The multiple different approaches and perceptions regarding risk management in each portfolio, program, and project management domain feed into one another in an iterative, interactive, and dynamic manner. Risks may be interconnected, have dependencies, and interact via feedback loops as shown in figure XXX.
In the risk identification section this article will mainly focus on risk identification in project management, however many of the tools and thoughts discussed in this section can be applied to both program and portfolio management. Risk identification is process of uncovering individual project uncertainty as well as sources of overall project risk while documenting the characteristics. The main benefit of identifying the risks of a project is that the process maps out potential dangers to the project while also providing information so that the project team can develop the appropriate response to the identified risk. This process is performed iteratively throughout the project. Popular inputs, tools and techniques, and outputs of the process are illustrated in the figure 2.
In risk identification Fishbone Diagrams are typically used for root cause analysis. Root cause analysis is typically used to discover the root of the causes that lead to a problem/challenge with the main objective of developing preventive actions. It can be used to map potential project risks by investigating a problem statement and then explore which threats might stimulate the investigated problem. However, root cause analysis can also be used to find potential opportunities within a project by starting with a beneficial problem statement and explore which events may trigger that benefit.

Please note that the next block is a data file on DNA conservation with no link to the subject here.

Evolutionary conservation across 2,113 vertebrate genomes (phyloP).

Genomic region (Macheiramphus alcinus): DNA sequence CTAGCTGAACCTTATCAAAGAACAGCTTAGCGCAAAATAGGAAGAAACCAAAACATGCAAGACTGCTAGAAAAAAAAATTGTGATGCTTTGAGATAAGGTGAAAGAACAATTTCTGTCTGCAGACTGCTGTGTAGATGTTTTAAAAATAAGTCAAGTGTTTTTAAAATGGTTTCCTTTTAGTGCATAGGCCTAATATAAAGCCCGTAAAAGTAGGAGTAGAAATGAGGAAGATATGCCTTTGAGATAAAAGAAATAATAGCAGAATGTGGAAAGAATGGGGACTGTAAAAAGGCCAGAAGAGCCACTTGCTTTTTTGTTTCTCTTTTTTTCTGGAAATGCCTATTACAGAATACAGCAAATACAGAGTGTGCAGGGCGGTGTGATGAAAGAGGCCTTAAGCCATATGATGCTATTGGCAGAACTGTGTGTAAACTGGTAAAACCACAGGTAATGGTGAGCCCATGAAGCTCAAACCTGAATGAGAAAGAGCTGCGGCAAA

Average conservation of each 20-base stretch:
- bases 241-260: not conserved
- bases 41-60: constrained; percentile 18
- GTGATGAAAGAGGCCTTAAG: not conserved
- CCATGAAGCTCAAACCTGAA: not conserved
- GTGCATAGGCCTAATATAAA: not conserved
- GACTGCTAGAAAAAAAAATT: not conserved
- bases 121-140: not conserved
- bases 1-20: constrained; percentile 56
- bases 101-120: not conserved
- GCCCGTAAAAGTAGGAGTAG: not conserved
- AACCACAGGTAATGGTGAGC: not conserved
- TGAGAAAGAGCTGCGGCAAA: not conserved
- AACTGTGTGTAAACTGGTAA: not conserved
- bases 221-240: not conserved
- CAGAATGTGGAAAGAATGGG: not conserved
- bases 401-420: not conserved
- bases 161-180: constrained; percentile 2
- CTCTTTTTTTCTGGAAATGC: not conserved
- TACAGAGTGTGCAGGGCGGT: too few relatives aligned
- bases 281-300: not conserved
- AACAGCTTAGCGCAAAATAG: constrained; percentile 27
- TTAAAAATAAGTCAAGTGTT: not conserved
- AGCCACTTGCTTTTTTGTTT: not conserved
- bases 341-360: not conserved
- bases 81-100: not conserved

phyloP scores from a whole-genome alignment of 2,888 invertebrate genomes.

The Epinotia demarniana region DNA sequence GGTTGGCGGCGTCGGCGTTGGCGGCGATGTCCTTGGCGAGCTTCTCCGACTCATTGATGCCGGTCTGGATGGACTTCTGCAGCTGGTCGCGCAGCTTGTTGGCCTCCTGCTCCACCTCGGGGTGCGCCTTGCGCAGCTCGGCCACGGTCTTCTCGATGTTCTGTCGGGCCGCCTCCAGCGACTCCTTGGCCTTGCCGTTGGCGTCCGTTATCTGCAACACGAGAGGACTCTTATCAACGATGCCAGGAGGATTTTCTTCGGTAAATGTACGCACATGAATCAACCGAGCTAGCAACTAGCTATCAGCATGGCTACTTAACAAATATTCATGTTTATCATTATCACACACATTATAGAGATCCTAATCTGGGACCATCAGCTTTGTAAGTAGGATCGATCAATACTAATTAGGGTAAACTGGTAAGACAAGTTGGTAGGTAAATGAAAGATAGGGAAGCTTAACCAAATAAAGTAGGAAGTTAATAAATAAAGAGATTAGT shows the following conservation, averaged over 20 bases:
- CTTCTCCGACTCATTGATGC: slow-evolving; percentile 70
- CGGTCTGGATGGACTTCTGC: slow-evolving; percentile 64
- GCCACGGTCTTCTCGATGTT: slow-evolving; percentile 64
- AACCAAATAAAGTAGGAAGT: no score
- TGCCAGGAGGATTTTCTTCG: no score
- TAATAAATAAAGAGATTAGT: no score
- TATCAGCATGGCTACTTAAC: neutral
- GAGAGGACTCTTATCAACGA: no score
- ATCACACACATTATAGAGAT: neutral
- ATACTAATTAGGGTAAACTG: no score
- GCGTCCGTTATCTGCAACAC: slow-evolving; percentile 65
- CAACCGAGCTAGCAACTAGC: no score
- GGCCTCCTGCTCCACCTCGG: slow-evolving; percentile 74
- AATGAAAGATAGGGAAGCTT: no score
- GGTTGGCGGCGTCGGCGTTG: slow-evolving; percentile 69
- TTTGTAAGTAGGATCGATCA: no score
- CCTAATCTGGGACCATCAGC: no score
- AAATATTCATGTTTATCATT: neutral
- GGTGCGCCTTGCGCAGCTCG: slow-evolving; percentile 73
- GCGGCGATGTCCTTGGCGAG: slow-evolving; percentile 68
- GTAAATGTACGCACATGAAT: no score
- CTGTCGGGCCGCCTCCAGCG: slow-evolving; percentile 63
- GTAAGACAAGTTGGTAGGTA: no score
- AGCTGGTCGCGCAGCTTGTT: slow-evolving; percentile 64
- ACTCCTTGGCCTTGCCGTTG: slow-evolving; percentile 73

Figure 3 depicts the structure of the Fishbone Diagram, where the problem statement or effect is located in the “fish head”. This could be “customers complain of poor service”. From here multiple “fish bones” represent different causes to the problem statement, which could be “staff” or “long waiting time”. The causes are then split into sub-causes or “ribs”, which help further analyze and identify the causes that have the greatest impact, which will then lead to the root of the problem. The process of making new "ribs" on the fish continues until the team agrees that the root cause has been reached. By dissipating the problem into smaller more manageable issues, which have a large impact on the problem, it makes the problem-solving process easier and more effective.
In order to effectively solve the root causes identified through the Fishbone Diagram and develop preventive actions, it is important to evaluate the probability and investment required in order to solve the problem. For this process the project team should focus on causes that are “Very High” or “High” in probability and “Very High” or “High” in impact” in the Probability/Impact, which will be discussed in the Application chapter . This exercise is carried out to avoid wasting time and effort developing preventive actions for a cause that is either unlikely to happen or expensive/impossible to treat.
The following section will describe how to use the Fishbone Diagram in a step-by-step guide, which should fully equip the reader with all the necessary information to apply the method after reading this article.
Step 1: Identify the problem or opportunity
The first step in the application of the Fishbone Diagram is to write down the problem statement or effect that you wish to analyze. It is important to think about who is involved, what the problem is, and when and where it occurs. Then write this problem statement in a box/head on the right-hand side on a blank surface. This could be a whiteboard, large sheet of paper or electronically depending on preferences. From the box with the problem statement draw a line across the paper horizontally. This arrangement will be the head and the spine of the fish and will provide the main structure for brainstorming ideas.